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Kids Have A Say In Louisville's School Lunch Menu


The federal government has come out with its new standards for school meals - less fat, less salt, less sugar and more fruits, grains and vegetables. Devin Katayama from member station WFPL reports on how the Louisville, Kentucky school district is trying to comply with the guidelines and satisfy student tastes.

DEVIN KATAYAMA, BYLINE: Meet fourth grade food critic Jackson Schleff.

JACKSON SCHLEFF: With the spaghetti sauce and the spaghetti, I'd say it does need a little more chunks of vegetable, ones that you can see fairly well.

KATAYAMA: He's reviewing that school cafeteria standby - spaghetti - but it's spaghetti with healthier ingredients and less salt. Jackson is one of eight students on the nutrition advisory council for Jefferson County public schools. The student group meets four times a year to taste new breakfast and lunch meals, and a bad review from this group is enough to block a new recipe from being served to their schoolmates throughout Louisville, Kentucky. Julia Boucher is the district's nutrition director. She says having students evaluate changes to the menu has already improved school nutrition. But the problem with the way kids eat, she says, extends beyond the school cafeteria.

JULIA BOUCHER: It's not just schools that have to change what they're doing, it's our entire community, everyone. Because I can serve them healthy food and I can only offer healthy choices - whoever defines what that is - because healthy choices are different for different people. But if the kids don't eat it, what have I accomplished?

KATAYAMA: The federal guidelines announced yesterday call for a gradual reduction in sodium in school meals. Boucher says even that gradual reduction will be hard to achieve.

BOUCHER: American palates are so accustomed to high sodium content that when you lower sodium, students don't like it as much.

KATAYAMA: And what students don't like they won't eat. To help introduce students to a variety of foods that are healthy and tasty, Jefferson County brought in a new chef, Jim Whaley.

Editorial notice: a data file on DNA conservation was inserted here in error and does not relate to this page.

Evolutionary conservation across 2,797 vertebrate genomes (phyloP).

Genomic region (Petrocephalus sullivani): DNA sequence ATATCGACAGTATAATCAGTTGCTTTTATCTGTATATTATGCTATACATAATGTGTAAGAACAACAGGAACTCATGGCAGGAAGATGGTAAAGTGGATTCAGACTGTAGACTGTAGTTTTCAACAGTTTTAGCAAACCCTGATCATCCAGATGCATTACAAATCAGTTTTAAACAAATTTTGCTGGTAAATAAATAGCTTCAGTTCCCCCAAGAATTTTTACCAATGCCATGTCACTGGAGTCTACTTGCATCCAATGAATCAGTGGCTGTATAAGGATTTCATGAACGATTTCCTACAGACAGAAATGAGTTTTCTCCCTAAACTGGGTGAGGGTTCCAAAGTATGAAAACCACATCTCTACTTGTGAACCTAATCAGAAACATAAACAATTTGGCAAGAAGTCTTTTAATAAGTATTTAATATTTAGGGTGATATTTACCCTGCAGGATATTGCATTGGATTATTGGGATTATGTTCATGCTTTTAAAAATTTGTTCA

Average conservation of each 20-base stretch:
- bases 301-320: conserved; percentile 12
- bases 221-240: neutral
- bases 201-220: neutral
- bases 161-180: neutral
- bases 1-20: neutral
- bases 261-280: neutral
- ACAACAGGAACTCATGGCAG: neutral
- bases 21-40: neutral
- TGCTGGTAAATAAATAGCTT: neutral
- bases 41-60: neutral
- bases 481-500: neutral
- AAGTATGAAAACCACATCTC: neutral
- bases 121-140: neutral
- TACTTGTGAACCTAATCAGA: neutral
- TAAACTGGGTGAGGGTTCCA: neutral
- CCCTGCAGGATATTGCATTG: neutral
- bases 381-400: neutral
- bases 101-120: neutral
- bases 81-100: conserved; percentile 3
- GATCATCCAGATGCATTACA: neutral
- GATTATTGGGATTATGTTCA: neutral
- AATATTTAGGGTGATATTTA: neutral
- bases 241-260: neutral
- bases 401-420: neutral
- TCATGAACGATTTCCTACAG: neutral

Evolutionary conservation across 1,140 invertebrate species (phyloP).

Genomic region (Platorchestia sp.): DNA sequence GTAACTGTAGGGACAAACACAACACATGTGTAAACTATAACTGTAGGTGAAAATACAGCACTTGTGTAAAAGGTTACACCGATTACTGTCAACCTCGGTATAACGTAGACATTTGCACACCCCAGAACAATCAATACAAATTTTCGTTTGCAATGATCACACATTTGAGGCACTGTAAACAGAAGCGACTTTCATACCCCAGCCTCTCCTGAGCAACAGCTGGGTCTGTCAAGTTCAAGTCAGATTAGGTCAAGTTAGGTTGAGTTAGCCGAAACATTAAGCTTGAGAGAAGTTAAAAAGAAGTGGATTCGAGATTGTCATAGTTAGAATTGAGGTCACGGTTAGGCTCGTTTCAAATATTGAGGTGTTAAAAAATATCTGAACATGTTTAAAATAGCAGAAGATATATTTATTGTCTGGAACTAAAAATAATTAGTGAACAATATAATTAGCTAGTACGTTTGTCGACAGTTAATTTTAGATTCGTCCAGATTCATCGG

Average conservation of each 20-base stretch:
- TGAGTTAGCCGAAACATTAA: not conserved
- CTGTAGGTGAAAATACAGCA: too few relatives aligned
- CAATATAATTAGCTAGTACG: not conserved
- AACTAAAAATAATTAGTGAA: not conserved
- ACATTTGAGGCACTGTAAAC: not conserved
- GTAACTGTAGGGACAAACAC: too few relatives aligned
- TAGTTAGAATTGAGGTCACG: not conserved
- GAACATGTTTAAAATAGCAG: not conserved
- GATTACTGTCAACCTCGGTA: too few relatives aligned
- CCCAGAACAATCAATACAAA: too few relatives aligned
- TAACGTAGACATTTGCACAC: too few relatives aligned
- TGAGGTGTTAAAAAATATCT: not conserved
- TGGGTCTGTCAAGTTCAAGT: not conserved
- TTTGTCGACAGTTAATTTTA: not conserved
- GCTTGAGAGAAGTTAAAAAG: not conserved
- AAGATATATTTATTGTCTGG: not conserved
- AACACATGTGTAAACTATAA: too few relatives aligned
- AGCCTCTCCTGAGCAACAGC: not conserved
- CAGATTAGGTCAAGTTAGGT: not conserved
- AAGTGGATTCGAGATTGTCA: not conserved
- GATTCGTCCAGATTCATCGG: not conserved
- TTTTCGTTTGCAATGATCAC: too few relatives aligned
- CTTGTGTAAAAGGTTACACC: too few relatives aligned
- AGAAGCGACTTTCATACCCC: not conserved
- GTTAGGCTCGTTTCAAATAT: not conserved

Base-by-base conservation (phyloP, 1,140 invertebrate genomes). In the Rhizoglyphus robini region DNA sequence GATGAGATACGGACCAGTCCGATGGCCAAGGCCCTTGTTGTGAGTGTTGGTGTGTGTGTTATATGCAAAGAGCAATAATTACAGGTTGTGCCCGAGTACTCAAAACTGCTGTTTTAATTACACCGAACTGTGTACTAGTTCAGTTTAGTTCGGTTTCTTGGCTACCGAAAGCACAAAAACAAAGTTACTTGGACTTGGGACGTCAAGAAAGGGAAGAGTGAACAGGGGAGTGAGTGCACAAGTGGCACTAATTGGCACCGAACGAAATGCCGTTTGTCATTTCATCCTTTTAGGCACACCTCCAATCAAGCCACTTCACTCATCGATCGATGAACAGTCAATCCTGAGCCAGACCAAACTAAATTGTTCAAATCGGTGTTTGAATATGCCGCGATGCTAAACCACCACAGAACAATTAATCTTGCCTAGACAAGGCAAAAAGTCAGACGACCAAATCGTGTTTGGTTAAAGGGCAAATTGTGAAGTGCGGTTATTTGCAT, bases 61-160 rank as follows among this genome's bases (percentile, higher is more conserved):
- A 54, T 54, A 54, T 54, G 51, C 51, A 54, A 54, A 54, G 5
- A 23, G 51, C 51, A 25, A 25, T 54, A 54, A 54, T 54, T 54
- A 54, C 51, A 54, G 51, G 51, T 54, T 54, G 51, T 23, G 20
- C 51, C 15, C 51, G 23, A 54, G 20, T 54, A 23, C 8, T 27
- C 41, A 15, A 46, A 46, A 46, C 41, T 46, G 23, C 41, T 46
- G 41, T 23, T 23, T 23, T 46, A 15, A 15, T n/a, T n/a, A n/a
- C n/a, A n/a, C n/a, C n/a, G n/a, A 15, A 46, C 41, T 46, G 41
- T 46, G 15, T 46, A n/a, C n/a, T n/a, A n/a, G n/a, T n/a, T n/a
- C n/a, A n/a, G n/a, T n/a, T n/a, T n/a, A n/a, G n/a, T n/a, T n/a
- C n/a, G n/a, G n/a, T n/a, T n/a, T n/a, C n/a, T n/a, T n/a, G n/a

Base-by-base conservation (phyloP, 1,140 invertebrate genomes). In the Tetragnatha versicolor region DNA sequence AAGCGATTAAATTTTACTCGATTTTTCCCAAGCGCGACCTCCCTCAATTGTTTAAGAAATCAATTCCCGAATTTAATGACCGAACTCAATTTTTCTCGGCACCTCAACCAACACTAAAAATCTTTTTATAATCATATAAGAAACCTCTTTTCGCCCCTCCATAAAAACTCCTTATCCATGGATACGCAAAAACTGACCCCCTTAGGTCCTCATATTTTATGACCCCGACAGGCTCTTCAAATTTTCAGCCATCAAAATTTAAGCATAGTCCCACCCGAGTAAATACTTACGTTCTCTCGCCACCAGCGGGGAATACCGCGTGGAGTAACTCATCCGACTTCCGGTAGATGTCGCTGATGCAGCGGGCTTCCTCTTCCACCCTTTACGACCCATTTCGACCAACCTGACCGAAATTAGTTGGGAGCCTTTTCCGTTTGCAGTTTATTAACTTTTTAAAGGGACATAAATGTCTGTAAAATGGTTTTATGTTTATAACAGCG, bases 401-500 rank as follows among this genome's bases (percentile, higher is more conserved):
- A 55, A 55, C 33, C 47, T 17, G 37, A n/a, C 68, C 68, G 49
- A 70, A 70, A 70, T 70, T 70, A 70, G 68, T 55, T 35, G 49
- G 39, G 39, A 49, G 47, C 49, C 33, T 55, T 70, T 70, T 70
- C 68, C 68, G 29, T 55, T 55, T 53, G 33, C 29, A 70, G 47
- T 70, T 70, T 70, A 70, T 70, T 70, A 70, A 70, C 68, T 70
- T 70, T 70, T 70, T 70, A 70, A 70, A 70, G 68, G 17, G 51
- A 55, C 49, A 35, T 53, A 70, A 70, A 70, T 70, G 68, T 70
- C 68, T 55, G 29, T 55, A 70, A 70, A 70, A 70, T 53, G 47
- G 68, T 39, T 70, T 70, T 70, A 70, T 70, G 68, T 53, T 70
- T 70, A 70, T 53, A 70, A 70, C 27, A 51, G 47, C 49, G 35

JIM WHALEY: These are some locally sourced apples and I'm dehydrating these, and we're going to take these to some of the fresh fruit and vegetable schools and let the students sample another way to eat fresh fruits.

KATAYAMA: Of course this isn't the only school district promoting healthy eating and trying to win student approval. The Los Angeles Unified School District recently revamped its menu and made it dramatically healthier. Schools offer meals like vegetable curry and lentil and brown rice cutlets. But thousands of students stopped eating school lunches and gave a thumbs down to many of the new dishes. It's Jim Whaley's job to figure out the best balance between flavor, nutritional value and the operational demands of serving 90,000 meals daily. It's not easy. For now, there are still some less-healthful options on the school menu. And according to our 10-year-old critic, Jackson Schleff, there's no shortage of demand.

JACKSON SCHLEFF: The more popular items that I see are in the morning, would be the cinnamon rolls, and during the lunchtime it would be the pizza or the chicken nuggets.

KATAYAMA: Whaley insists that changing the culinary culture of the cafeteria is possible. He's confident the new spaghetti sauce he's working on, locally sourced, low in sodium and rich in vegetables, will eventually win over his grade school diners. It just may take a while. For NPR News, I'm Devin Katayama in Louisville.


Nutrition experts seem to agree, the new lunch regulations are great as far as they're concerned but certainly not perfect.

MONTAGNE: For one thing, Congress blocked an effort to limit how often kids are served starchy foods like French fries.

INSKEEP: Maybe the healthiest option is simply to bring a lunch. So we asked listeners on Facebook what kids are carrying in their lunchboxes, and we heard everything from lentil soup to leftovers of mustard-crusted lamb.

MONTAGNE: Although after hearing all that variety, it was almost reassuring to learn that many kids still carry in a sandwich, like peanut butter and jelly.


FRED PENNER: (Singing) Sandwiches are beautiful, sandwiches are fine. I like sandwiches, I eat them all the time. I eat them for my supper and I eat them for my lunch. If I had 100 sandwiches, I'd eat them all at once. I'm roaming and...

MONTAGNE: It's NPR News. Transcript provided by NPR, Copyright NPR.

Devin Katayama
Devin Katayama is a Senior Producer for NPR's Throughline podcast. He was formerly Editor of Talent and Development for KQED, where he created equitable opportunities for interns and newsroom staff. Prior to that, he hosted The Bay and American Suburb podcasts. While an education reporter with WFPL, Katayama won WBUR's 2014 Daniel Schorr award and a regional RTNDA Edward R. Murrow Award for his documentary "At Risk." Katayama has also received numerous local awards from the Associated Press and the Society of Professional Journalists. He earned his master's in journalism from Columbia College Chicago, and a bachelor's in English creative writing from CUNY Hunter College. Katayama is based in Vallejo, California – the 707.